Themes. Hollywood takes advantage of them. It's much easier to tell a story when sticking with a theme.
It can be much easier to understand a life when thinking in themes, too. Our family has a few, but the big one for us is: Autism.
My mom was an undiagnosed autistic. Being her daughter could be frightfully embarrassing, heartbreaking and eye opening. I struggled for years with guilt over the way I treated my mom in my head.
Autism is a funny thing. You can't see it. It's very much the same symptoms in individuals (communication difficulties, social disorder, repetitious behaviors and sensory sensitivities) manifesting vastly differently in each. Much like society's view of depression, there are those who want to believe that it's something people are choosing or taking advantage of as an excuse.
My mom grew up hearing she was crazy, an underachiever, cheeky, a psychic, a slut, and more and more and more. When she would excitedly share the colors of sound, her mom would hit her. When she answered sarcastic, "Who do you think you are?" type questions with the correct answer, "Lynette Louise", a punishment and lecture she couldn't understand would result. She promised herself that one day she would be the mom of many children, so that she could treat them with love and fairness. If she couldn't understand a world of unfairness, she would create one that made sense. Her autistic perseveration became: Fairness.
As the (very) young mom of two little girls (me and my sis) she had to have a hysterectomy. The depression that followed was short lived but clinical. Because of me and my sister my mom refused to give in and searched with intention for an answer.
The answer came in a crazy and frightfully feral little three year old boy waiting for a bed in a mental institution. My mom became his mom.
He became our brother.
Our answer was Autism.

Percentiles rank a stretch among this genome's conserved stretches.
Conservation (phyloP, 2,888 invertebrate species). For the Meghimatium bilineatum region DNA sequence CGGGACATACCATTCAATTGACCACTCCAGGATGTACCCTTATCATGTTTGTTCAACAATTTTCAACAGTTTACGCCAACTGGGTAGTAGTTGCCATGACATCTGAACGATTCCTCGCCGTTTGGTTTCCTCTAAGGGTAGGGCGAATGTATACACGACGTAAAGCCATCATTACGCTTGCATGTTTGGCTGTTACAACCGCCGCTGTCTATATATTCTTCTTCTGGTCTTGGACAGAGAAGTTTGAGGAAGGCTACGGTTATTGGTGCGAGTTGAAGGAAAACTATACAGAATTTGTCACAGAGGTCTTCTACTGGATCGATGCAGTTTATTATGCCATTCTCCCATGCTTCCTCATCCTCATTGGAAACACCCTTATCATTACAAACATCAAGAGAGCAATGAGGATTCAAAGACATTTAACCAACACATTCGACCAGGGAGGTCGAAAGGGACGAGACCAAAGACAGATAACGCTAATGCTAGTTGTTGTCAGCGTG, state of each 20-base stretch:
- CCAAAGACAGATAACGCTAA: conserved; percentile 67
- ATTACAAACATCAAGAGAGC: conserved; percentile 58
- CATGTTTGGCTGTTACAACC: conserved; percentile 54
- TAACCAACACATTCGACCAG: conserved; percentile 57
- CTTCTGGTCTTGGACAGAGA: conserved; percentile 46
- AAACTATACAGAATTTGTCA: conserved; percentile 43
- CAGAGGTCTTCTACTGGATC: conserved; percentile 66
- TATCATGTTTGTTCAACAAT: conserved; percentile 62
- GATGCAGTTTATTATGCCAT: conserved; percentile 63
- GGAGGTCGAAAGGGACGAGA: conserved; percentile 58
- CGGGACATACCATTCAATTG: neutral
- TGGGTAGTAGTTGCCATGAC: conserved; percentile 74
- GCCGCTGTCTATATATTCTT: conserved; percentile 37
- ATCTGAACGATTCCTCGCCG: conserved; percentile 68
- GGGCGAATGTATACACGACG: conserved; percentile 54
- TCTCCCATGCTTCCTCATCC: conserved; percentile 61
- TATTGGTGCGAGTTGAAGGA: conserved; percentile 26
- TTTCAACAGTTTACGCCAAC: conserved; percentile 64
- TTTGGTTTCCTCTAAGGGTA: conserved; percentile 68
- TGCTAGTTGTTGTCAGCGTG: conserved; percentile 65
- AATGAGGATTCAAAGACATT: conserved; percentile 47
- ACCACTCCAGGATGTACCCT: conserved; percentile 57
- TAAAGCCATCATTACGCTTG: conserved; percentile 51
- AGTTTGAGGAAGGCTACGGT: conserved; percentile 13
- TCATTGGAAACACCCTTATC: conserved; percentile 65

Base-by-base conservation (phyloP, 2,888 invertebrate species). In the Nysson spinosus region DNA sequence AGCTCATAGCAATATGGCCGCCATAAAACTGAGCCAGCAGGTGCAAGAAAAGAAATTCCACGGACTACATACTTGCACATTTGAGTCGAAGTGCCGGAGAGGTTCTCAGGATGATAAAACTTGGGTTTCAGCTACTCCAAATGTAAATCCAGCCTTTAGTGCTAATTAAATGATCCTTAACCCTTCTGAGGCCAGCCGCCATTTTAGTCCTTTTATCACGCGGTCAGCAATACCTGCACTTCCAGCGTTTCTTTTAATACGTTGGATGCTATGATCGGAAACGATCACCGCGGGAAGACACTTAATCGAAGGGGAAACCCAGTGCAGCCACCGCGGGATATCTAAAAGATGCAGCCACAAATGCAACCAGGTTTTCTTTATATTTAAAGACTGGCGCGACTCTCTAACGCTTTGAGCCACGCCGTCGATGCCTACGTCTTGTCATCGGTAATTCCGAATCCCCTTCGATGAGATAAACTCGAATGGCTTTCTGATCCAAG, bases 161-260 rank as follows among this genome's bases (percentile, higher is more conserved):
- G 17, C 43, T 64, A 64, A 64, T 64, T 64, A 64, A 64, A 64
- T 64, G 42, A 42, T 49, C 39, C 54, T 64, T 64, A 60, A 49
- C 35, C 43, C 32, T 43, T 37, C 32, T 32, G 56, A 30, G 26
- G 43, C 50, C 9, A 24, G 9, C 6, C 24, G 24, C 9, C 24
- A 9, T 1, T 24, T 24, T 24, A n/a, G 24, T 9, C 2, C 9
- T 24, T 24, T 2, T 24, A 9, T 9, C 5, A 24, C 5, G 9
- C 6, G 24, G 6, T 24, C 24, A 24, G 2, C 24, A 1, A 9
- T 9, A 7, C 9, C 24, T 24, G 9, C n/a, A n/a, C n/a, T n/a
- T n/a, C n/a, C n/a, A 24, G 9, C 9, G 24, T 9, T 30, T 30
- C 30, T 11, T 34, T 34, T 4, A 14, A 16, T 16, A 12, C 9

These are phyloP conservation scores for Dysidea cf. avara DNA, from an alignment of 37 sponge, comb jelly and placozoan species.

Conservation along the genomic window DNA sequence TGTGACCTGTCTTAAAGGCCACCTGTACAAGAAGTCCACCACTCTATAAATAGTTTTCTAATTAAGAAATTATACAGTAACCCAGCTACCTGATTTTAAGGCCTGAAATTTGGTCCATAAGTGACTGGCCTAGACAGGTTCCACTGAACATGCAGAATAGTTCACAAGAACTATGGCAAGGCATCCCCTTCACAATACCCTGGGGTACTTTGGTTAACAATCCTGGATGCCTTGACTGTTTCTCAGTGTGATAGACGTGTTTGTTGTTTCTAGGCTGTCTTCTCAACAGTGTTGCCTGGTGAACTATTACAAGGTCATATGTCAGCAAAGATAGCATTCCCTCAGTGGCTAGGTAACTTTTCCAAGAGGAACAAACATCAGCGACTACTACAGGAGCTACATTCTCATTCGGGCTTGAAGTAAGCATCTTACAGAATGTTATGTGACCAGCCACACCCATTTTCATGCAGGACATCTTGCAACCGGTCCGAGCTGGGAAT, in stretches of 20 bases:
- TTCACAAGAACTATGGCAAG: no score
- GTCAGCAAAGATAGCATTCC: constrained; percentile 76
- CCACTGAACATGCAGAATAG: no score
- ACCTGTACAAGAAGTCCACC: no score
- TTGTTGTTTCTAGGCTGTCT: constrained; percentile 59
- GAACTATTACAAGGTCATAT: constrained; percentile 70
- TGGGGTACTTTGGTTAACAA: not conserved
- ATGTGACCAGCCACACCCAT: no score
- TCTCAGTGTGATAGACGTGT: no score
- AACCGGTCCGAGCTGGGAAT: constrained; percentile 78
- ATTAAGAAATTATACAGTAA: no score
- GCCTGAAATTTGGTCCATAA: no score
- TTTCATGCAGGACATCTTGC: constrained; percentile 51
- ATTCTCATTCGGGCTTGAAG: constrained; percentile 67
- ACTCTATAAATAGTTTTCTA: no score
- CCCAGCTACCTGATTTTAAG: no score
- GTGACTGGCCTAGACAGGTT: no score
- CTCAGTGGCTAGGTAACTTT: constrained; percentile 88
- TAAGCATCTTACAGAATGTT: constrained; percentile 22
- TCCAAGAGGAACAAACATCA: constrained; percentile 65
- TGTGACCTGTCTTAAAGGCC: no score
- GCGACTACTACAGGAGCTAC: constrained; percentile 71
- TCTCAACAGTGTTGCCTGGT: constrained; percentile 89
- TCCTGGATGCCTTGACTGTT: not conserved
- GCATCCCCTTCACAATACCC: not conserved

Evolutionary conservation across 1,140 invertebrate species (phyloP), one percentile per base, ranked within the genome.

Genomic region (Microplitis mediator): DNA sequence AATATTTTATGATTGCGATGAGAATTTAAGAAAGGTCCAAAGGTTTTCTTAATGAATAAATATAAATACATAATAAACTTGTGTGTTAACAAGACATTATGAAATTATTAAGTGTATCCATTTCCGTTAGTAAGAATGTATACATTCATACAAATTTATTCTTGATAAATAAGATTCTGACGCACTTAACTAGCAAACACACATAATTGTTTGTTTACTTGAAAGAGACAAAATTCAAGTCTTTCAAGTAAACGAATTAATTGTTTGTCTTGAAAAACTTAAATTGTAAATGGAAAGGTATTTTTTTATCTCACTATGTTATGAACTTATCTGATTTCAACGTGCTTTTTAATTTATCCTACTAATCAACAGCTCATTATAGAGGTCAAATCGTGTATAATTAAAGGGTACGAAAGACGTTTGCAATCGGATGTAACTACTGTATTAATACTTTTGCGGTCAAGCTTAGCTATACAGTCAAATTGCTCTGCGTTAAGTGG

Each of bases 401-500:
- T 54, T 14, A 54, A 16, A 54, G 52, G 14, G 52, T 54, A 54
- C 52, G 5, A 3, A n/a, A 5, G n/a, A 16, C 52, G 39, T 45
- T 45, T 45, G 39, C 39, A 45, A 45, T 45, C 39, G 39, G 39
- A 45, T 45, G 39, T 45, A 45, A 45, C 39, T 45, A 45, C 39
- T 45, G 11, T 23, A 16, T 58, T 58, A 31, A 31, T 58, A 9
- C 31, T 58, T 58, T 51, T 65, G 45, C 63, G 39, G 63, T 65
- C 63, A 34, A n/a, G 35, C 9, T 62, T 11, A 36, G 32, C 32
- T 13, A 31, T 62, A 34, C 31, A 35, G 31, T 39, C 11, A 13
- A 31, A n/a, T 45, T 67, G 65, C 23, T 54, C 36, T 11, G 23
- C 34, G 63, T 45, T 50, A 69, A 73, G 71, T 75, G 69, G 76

My mom eventually adopted three more boys on the spectrum of autism. She had an innate gift with my brothers. She believed in them in a way that no person (including their birth parents) had believed in them before. She saw herself in them.
But I intended for this article to be about having an autistic mom, and so it shall.
As the daughter of an undiagnosed autistic my world tended to revolve around how my mom's weirdness's affected me. If a situation arose at school and teachers were to be contacted I would do anything to be somewhere else for the confrontation. To begin with, no matter how many times my mom had met the teacher it was quite likely she wouldn't recognize their face and would rudely not remember them. Mom's vision was pixilated and she had a sort of face blindness. Then once the grown-up in question had been reintroduced, my mom would begin insisting on a fairness that systems and schools just don't have room for. My mom's hyper-focus on a fair world left no wiggle room. And although my mom was always kind in the delivery, she was relentless and insistent on the end result. My mom's kindness believed in compromise, but her autistic intensity insisted on a fair one. One that saw the human needs in everyone, in all of her kids. Yes, even the crazy ones.
For example, when only two of my brothers were permitted to ride the school bus, because they were the only ones broken enough to do so, my mom said absolutely not! She would not have two of her boys forced to walk because they weren't "disabled' enough while the other two's disabilities were reinforced by having them not trusted to walk. Mom's solution? Tie one higher functioning child to one lower functioning child with a shoe lace so they could walk all together to school. The solution was brilliant and when done with explanation gifted everyone with important learning's that believed in a future. The only snag, it wasn't normal or socially acceptable. My mom's solution was rather autistic.
No mother could love her children or believe in them more than my mom. Maybe the same, but not more. No matter what child services, doctors or nosy neighbors said, my mom saw us kids as people with unlimited potential.
Lots of days, I hated that.